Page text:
Monday, March 31, 2014

Being Data Driven Is Harder Than It Sounds

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This week I was struck by two charts from the 2014 Economic Impact on Associations Report published by McKinley Advisors. And as I explored them in more depth, I retaught myself a lesson about how data is not often what it appears to be at first blush.

First, I saw this chart, showing the reported membership retention rates of participating associations over the last five years.

And I have to admit, my first thought was: "So, what's the big deal?" Read the literature, go to conferences, talk to authors and consultants, and you'll get the decided impression that associations are hemorrhaging members, that our fundamental business model is broken, that our demise waits patiently around the corner of the blinders we have put on ourselves.

But this data seems to tell a different story. There is certainly a spread, with some associations retaining members better than others, but each segment seems fairly stable, especially when one considers the variation in reported sample size over the years.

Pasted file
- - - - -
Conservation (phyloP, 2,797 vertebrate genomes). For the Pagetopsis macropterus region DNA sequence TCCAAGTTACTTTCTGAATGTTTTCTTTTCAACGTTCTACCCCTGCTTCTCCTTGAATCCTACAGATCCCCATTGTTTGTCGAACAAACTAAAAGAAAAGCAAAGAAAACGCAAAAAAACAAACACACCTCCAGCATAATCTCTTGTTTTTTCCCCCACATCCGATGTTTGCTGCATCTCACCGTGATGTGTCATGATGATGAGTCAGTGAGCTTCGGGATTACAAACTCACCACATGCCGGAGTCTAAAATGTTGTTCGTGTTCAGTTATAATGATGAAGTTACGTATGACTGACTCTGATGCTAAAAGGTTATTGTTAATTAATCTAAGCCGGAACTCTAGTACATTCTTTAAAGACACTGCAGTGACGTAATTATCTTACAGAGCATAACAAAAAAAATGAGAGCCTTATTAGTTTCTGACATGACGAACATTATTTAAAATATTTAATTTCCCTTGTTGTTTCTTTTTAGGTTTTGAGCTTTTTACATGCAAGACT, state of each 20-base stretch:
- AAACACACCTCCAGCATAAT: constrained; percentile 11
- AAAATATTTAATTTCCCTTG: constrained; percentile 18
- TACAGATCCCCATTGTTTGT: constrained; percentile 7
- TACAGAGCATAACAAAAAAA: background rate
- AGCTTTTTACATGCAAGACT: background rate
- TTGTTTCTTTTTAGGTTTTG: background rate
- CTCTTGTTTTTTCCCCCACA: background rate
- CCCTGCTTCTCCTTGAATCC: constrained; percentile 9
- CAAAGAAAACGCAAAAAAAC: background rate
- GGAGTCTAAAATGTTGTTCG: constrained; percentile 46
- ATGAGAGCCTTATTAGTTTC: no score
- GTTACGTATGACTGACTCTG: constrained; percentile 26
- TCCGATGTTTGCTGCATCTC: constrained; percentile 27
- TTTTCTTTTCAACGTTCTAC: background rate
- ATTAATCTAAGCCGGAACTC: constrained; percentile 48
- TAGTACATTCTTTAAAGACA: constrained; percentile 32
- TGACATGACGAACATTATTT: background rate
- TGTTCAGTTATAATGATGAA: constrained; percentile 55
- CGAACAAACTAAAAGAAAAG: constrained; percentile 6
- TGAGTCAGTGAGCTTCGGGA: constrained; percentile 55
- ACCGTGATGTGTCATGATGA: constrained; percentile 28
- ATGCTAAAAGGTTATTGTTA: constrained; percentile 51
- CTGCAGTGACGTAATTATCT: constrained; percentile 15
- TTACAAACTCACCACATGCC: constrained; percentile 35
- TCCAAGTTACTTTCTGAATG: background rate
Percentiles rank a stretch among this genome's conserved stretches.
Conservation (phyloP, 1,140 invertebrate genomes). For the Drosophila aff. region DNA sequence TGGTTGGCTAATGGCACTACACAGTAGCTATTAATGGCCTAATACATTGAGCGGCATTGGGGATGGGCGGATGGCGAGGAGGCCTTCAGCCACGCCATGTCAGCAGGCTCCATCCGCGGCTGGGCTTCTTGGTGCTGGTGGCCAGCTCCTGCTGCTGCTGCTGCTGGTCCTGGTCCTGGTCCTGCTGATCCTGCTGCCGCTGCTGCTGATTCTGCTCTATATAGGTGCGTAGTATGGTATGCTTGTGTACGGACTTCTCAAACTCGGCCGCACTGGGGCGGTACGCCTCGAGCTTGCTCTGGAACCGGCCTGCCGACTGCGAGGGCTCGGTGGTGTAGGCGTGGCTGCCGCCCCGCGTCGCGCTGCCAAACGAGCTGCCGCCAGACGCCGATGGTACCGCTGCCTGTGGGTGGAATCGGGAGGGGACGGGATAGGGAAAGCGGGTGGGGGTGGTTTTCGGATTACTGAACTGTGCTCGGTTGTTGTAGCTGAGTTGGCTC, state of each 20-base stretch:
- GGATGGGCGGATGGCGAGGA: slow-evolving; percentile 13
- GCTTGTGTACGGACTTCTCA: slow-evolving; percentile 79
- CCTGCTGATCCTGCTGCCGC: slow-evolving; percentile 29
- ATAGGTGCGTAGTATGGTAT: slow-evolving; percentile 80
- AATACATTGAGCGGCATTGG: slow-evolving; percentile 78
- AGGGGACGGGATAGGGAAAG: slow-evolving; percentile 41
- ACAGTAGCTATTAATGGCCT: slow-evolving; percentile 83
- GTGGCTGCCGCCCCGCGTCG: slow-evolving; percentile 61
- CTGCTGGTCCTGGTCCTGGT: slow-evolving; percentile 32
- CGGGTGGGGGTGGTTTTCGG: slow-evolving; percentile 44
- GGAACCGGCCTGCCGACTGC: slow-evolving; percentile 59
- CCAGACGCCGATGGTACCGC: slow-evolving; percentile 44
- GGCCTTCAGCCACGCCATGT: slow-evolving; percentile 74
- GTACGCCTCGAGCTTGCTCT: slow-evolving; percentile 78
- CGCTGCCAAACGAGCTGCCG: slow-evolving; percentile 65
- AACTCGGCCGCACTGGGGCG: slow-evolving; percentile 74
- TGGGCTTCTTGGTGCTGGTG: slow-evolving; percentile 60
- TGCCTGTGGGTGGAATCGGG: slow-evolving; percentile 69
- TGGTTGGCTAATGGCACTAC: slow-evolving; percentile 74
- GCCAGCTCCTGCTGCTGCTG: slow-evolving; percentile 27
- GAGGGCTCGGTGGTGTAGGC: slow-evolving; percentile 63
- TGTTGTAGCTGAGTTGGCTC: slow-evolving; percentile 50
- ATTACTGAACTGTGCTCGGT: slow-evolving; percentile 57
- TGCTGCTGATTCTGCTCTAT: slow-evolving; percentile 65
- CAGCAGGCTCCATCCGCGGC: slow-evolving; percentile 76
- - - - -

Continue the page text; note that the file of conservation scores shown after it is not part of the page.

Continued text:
And then I saw the chart on the following page, comparing the reported retention rates of professional societies vs. trade associations.

This tells a much different story, almost a tale of two cities. Looking through the lens of a professional society, I can better understand the higher sense of urgency and concern for the issues I tried to laugh off above.

All of which is offered as a commentary on the challenge of understanding your environment.

Look at only the overall average and you'll come away with one impression. Slice the data one way and you'll get another and, likely, slice it another way and you'll get still another. It's a reality we're all aware of, but in our rush to understand what's going on around us, it's a reality that's all too easy to ignore.

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This post was written by Eric Lanke, an association executive, blogger and author. For more information, visit, follow him on Twitter @ericlanke or contact him at

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